Using Benchmarks with Options
One way to analyze options is by using an appropriate investment benchmark. A benchmark is a standard against which you can compare the performance of a security or group of securities. Investors trading stock, for example, might look at the
In the options marketplace, benchmarks track the market's prediction of how volatile a stock will be, or its implied volatility. The Chicago Board Options Exchange (CBOE) Volatility Index, commonly known by its ticker VIX, for instance, tracks the implied volatility of S&P 500 index options. Here, implied volatility represents how actively investors believe the S&P 500 and, by extension, the stock market as a whole and a single stock in particular, will fluctuate.
Tracking the VIX can help you decide when to close out, exercise, or do nothing with your option. A high VIX means that investors expect significant price movement.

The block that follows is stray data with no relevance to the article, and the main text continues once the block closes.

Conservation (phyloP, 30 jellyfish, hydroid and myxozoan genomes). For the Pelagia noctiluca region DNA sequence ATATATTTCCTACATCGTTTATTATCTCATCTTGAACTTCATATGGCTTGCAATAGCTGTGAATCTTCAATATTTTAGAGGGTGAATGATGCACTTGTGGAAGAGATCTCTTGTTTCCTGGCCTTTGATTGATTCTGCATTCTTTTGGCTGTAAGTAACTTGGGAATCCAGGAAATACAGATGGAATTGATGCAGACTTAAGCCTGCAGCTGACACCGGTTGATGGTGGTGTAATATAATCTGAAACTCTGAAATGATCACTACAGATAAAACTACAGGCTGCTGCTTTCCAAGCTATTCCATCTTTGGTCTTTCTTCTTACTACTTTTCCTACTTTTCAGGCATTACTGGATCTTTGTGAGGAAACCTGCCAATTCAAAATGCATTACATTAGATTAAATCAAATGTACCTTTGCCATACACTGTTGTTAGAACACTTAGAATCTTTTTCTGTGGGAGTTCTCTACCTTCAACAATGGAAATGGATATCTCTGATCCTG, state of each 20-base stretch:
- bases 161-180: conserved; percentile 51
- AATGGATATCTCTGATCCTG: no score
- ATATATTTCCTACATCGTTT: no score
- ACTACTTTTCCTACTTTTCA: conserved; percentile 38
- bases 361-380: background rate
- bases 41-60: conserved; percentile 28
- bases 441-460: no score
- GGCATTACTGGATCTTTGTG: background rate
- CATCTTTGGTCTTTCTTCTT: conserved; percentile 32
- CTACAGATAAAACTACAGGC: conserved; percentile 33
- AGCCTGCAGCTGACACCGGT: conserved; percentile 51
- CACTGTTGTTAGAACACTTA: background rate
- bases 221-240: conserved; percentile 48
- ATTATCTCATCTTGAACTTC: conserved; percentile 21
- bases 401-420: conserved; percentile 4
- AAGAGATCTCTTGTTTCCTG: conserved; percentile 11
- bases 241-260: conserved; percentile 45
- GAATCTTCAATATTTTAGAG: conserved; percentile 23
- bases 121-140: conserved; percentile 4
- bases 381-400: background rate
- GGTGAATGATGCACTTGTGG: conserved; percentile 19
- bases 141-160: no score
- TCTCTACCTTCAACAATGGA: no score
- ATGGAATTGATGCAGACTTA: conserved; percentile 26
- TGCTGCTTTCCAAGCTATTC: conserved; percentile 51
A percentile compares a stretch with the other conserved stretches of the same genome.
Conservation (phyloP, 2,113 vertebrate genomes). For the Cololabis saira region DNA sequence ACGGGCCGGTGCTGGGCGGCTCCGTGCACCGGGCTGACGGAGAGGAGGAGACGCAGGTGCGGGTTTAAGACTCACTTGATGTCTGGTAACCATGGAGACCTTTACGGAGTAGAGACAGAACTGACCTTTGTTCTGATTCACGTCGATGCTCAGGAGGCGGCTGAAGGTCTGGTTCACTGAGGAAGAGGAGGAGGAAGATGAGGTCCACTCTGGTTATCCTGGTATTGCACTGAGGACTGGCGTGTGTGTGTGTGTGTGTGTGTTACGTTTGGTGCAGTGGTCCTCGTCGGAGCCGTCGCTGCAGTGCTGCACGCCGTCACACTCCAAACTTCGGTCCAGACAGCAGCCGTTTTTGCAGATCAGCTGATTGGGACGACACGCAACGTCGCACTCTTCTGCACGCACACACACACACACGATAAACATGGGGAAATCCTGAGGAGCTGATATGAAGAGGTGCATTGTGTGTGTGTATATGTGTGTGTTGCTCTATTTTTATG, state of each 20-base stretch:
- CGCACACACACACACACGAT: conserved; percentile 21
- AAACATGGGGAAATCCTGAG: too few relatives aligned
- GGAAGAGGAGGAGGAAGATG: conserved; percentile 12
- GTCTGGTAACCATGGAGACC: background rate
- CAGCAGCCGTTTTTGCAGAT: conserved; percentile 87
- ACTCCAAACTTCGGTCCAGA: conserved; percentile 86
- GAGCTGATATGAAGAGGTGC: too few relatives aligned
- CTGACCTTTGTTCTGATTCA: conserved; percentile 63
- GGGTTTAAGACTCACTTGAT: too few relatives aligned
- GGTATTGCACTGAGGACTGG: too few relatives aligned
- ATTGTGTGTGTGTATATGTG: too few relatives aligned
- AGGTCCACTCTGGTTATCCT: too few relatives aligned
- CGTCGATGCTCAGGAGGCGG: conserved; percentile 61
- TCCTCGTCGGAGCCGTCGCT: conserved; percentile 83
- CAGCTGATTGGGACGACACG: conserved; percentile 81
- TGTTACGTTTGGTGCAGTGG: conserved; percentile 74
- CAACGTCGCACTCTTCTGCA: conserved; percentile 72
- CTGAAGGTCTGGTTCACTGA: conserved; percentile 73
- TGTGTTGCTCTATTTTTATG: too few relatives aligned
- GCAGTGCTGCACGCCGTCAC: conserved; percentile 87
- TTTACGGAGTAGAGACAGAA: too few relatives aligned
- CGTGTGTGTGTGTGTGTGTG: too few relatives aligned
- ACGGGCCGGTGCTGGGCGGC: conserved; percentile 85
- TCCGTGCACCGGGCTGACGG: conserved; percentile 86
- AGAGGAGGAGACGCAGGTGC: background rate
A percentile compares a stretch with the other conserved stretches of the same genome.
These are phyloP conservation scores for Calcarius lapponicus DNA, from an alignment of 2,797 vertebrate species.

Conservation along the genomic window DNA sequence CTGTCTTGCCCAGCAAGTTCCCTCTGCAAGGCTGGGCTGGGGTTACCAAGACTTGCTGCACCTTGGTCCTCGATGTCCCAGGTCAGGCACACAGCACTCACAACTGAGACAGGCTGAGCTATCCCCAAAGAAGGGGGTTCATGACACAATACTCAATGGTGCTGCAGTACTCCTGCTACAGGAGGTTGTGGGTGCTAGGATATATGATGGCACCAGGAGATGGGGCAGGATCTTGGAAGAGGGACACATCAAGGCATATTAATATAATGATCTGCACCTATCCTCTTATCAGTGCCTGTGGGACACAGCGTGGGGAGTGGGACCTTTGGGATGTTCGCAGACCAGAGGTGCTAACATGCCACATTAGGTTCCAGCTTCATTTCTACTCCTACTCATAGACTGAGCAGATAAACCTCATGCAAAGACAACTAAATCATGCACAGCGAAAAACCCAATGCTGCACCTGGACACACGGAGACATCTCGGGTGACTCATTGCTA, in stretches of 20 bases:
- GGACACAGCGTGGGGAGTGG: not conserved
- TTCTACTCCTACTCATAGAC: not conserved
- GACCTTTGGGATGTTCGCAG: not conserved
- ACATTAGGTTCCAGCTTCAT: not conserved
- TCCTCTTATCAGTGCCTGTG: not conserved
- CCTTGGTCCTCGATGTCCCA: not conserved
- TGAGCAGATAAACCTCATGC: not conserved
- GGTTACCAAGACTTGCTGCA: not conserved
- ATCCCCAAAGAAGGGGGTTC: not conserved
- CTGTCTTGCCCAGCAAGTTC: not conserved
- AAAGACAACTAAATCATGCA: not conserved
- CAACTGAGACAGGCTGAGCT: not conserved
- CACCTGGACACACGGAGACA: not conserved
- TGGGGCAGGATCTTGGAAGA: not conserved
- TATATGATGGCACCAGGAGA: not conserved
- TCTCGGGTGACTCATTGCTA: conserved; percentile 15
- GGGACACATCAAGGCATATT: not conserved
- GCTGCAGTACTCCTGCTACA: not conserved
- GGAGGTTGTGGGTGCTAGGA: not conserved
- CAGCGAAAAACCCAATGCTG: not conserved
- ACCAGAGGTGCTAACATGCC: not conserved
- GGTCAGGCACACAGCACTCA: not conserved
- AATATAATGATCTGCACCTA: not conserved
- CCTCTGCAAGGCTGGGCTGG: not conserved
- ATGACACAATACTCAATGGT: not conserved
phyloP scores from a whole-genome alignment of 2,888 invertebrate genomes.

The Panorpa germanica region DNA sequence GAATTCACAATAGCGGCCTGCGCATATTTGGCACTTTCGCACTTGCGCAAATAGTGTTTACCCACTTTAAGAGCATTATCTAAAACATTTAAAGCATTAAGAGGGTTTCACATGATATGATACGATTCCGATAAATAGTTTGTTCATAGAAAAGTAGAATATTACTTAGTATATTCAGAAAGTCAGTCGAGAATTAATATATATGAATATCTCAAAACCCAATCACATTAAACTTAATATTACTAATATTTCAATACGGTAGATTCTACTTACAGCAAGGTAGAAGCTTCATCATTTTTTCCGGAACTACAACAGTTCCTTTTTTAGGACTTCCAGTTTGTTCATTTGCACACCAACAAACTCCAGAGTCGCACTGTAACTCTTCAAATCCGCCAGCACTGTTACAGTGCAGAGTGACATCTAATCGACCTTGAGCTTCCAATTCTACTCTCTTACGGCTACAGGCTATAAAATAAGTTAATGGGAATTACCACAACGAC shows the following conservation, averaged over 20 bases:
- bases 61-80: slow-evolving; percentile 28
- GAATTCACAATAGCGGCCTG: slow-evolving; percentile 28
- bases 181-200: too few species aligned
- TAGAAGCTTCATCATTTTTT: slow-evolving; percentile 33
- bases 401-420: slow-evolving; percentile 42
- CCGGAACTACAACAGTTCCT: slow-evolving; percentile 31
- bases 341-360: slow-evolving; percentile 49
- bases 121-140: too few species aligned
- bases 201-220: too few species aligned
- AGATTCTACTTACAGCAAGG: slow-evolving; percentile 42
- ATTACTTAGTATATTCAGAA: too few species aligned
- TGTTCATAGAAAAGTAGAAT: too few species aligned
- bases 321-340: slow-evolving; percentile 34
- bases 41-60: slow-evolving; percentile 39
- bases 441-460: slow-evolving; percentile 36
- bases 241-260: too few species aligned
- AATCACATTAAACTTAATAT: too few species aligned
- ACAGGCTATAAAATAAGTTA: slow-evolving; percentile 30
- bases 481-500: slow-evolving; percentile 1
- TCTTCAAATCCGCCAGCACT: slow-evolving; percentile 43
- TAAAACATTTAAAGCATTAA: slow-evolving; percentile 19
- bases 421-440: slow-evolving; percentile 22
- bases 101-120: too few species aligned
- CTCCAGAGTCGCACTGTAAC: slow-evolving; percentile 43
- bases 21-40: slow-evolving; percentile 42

However, since investor sentiment doesn't guarantee future results, you should also track the prices of the stocks underlying your options contracts closely. This may be especially helpful as you near your option's expiration date so you can close a position to realize a gain or protect against a greater loss before it's too late.
Options involve risk and are not suitable for all investors. Detailed information on our policies and the risks associated with options can be found in Scottrade's Options Application and Agreement, Brokerage Account Agreement, and Characteristics and Risks of Standardized Options (available at your local Scottrade branch office or from the Options Clearing Corporation at 1-888-OPTIONS or by visiting www.888options.com). All option accounts require prior approval by Scottrade. Market volatility, volume, and system availability may impact account access and trade execution. Supporting documentation for any claims will be supplied upon request.